I’ve spent the last week noodling around with Encyclopaedia Britannica Online and Britannica Webshare. I like it. Unlike Wikipedia which is a free resource, Britannica costs $70 a year to those who are not ‘web publishers.’ Webshare provides a way for users to add topic widgets to their websites.
TechCrunch’s Mike Arrington is less than impressed:
But, like the music labels, they still somehow feel as though people should pay to consume their content. And that means search engines can’t index their content. And that means they don’t exist…
As an outsider, Britannica’s future is clear. Eventually, and if they don’t go out of business first, they’ll be forced to make all their content freely available on the Internet, and will probably create a wiki-like format that allows user editing. Their differentiating factor from Wikipedia will be that they have experts guiding articles, so they’ll have a claim to be more authoritative.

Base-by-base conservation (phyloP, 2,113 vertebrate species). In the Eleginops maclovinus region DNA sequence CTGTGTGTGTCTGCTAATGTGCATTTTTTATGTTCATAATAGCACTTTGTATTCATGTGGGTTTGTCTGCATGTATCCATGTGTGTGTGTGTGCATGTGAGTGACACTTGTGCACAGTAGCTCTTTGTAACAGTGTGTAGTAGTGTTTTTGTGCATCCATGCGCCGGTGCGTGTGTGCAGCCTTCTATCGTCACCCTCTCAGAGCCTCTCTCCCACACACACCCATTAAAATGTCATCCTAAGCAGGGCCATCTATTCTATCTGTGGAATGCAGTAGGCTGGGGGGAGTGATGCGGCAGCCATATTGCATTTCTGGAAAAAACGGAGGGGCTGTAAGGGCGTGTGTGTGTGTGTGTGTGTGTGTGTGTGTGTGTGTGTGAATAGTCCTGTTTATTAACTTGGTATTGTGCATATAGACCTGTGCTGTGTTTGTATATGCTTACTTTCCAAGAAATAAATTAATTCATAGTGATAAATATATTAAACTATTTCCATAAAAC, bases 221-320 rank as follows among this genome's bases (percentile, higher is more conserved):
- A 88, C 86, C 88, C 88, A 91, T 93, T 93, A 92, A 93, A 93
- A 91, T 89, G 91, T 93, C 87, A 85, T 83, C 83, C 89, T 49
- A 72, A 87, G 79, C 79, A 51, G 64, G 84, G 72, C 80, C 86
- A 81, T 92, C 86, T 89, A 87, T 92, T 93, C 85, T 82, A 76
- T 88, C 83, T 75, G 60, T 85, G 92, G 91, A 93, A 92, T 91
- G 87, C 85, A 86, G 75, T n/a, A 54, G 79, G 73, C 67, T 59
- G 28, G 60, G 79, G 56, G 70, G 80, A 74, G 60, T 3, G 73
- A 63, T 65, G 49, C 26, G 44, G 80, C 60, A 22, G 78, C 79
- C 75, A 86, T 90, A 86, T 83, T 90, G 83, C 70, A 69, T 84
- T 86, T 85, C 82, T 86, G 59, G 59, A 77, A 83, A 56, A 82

I’m not as convinced. It is palpably wrong to say that simply because a search engine (presumably Google) can’t get to content that it doesn’t exist. Britannica has its own search facility, therefore to its readers it most certainly exists.
People pay for scarcity and while you can argue that Wikipedia trumps Britannica because of the cost element, I know which I prefer to use as a primary research tool. Britannica will develop an alternative business model that allows it to attract revenue but quite how that shapes up remains to be seen. If it chooses to drop its annual charge for full access, then it could develop deeper resources paid for on an ‘as required’ basis.
Authority and quality matter so while Mike Arrington thinks authority is a future tense attribute, that’s academic nonsense. Britannica is also a multimedia resource, similar to Encarta but with the kudos you’d expect from Britannica. That has a value in its own right.
They’ve also released a version for iPod that’s formatted to work inside the iPod Safari reader. It’s a joy to use. In keeping with the current trend, they’ve opened a Twitter account to provide regular updates on what’s happening at Britannica.
Britannica’s future continues to be the subject of much discussion. As an authoritative resource, it is hard to beat and the quality of topical debate at its blog is among the best you’ll find anywhere. While they’re able to continue innovating, Britannica will attract a substantial readership.